Challenge,  publishing

One Way To Go…

Of Two Major Directions…

As I wrote last night, new fiction writers (because we are in the middle of a distribution and form transition) are torn between two paths. A lot of old timers (not me or Kris) spread the gospel of how they broke into publishing in the 1980s or 1990s or early 2000,s. And new writers should do the same.

But now the writers who have gone indie publishing outnumber the traditional fiction writers and are making a lot more money (recent survey) and so the new writers wanting to enter the field of fiction writing are torn. Both sides seem valid.

And the myths on both sides are horrid.

So tonight I’m going to outline how it would go with the traditional path, being as fair as I can possibly be, and tomorrow night I will outline how it would go on the indie path and all the troubles and good things there as well.

Traditional Path…

Being prolific is frowned upon and you need to be focused intently on one book or one series as you head onto the path. For a lot of want-to-be writers, this really fits their mind set.

You have to then jump through all the hoops these days to get an agent that handles fiction to look at your book. (major learning curve) More than likely there will be rewriting to try to make your book fit with an agent.

If an agent shows interest (at this point years might have passed), they will have you rewrite it to better suit some market and after you do that they might send it out to a few editors. (you will be excited)

If an editor likes your book, it will be taken to a publishing meeting to see if the editor can get your book bought. (Again, maybe another year will pass in this process.)

Your book, if bought, will be scheduled out nine months or a year or more. (You have sold a book as it is called and you will be dancing.) You will get a contract through your agent that will buy all rights for the life of the copyright. You can’t do anything about this contract. You will sell audio, movie, everything.

You will get advance payments spread over three payments. Signing, turn-in, and publication are normal. It might be four or five or more payments if your advance against earnings is high.

You will then rewrite the same book again to editorial request (yes, even though they bought a finished book) and that will get the turn-in payment triggered.

You will be expected to promote your own book. They no longer do that for anyone but the big names, and often not them anymore.  Your book might find a few bookstores (not a lot of them left) and if you are lucky will get into B&N.

Yes, you will promote your own book and be expected to, often under your contract.)

It will be on the shelf for about six weeks if lucky, then be pulled. From the start of the process to your book hitting the stands might be four or five years, again if things go well.

You will have no control over the cover, the sales copy, anything. You sold all rights.

If the book is a regular sf book, or a fantasy, it might do a thousand copies on initial ship, but then that does not count for returns. Your book might get a few reviews, but very few.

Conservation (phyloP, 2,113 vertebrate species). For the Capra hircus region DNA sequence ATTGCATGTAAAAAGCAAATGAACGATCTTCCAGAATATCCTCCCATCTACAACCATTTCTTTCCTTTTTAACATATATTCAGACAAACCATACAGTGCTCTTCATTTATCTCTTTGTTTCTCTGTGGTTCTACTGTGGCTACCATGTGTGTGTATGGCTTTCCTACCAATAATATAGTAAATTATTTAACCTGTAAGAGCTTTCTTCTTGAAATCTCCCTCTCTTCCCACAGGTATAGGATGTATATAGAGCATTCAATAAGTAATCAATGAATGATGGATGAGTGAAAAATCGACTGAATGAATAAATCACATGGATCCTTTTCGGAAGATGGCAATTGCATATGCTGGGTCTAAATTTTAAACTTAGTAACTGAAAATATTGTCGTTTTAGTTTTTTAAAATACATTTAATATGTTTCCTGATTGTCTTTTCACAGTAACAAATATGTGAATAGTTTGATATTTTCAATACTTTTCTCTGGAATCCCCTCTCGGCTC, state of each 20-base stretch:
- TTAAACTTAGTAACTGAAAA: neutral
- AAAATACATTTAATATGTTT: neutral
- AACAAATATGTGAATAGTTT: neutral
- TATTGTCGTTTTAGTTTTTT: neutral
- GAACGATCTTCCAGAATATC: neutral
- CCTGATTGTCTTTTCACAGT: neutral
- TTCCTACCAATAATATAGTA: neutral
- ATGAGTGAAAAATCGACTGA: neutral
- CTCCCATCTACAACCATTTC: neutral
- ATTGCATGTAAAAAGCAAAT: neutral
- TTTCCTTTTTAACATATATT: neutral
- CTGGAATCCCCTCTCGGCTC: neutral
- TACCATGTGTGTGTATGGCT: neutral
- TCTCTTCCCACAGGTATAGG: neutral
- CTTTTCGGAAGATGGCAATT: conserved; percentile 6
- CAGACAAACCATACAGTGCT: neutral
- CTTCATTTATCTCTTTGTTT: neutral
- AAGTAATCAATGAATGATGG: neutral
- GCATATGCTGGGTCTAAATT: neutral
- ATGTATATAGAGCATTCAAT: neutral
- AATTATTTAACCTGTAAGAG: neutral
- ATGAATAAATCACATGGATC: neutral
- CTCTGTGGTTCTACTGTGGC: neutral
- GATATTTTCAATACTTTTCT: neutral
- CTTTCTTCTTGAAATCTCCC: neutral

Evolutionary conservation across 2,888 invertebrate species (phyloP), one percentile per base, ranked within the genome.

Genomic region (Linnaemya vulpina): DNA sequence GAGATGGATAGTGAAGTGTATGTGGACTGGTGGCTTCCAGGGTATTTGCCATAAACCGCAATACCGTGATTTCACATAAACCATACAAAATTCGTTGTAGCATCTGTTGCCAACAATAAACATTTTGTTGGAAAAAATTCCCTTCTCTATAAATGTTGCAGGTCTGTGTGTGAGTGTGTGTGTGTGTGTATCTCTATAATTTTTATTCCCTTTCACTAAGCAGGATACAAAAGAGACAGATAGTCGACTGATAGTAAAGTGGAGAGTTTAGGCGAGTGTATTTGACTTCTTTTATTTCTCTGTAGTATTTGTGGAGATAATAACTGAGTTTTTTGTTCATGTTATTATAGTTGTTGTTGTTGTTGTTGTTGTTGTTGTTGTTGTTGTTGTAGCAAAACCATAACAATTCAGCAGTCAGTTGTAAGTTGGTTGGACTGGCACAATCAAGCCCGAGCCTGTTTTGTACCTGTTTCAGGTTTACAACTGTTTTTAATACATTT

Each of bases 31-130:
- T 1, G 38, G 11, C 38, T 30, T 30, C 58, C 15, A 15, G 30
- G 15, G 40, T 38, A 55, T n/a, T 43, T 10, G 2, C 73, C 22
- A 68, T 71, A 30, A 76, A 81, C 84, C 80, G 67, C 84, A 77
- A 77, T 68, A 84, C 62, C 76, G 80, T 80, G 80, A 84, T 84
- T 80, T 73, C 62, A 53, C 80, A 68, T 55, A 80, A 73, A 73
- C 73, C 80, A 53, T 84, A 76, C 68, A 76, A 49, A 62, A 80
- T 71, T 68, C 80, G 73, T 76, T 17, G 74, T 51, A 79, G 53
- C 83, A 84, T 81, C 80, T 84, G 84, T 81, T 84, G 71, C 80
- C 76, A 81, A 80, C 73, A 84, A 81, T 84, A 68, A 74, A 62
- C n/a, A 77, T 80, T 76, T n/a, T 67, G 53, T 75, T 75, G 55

More than likely you sold a second book in the same contract. You will be required to finish it by a certain date and it will come out about one year after the first one, again if you are lucky. If the first one did poorly for no fault of your own (bad cover, bad sales copy, up against another major similar book), there is a good chance your second book will be cancelled. Or just published in a few hundred copy run and then killed.

Your books will remain in stories as overpriced ebooks. Every six months pennies will be subtracted from your advance repayment, and you can see the flood of paper returns being accounted for.

If the books did poorly, you will not be able to sell another book under that name or in that series. So you will change your name and write something different. Same process only with luck your agent will still be interested in you and returning your phone calls.

Even if the book did poorly, you will never get your rights back.

In these last ten to fifteen years of the traditional big-five publishing world, is there any chance you might make a living and have books really explode? Sure. But there are a lot more major lottery winners around the country every year than books that do that. A lot more.

And if your book gots excitement up front, you might get a $200,000 advance on two books. Eight payments (four for each book) will be spread over four years minus 15% for the agent. For most, that is not a living wage from that spread over four years (do the math).

So you will need to be writing and selling to deadline more books every year to make a living. And in this modern world, every book has to do better than the last or they will just cut you.

There are writers still making a living in traditional publishing. But just not many compared to the thousands and thousands there were when I broke in. And remember, at this point their are only five publishers remaining. Sure, there are second level publishers, but they are having the same issues.

The myths about traditional publishing are tough. One myth is that they will take care of you, but they do not. Another is that your agent is your friend. They are not. Another myth is that if you have a book published by traditional publishing, the rest of your books will sell better. They do not.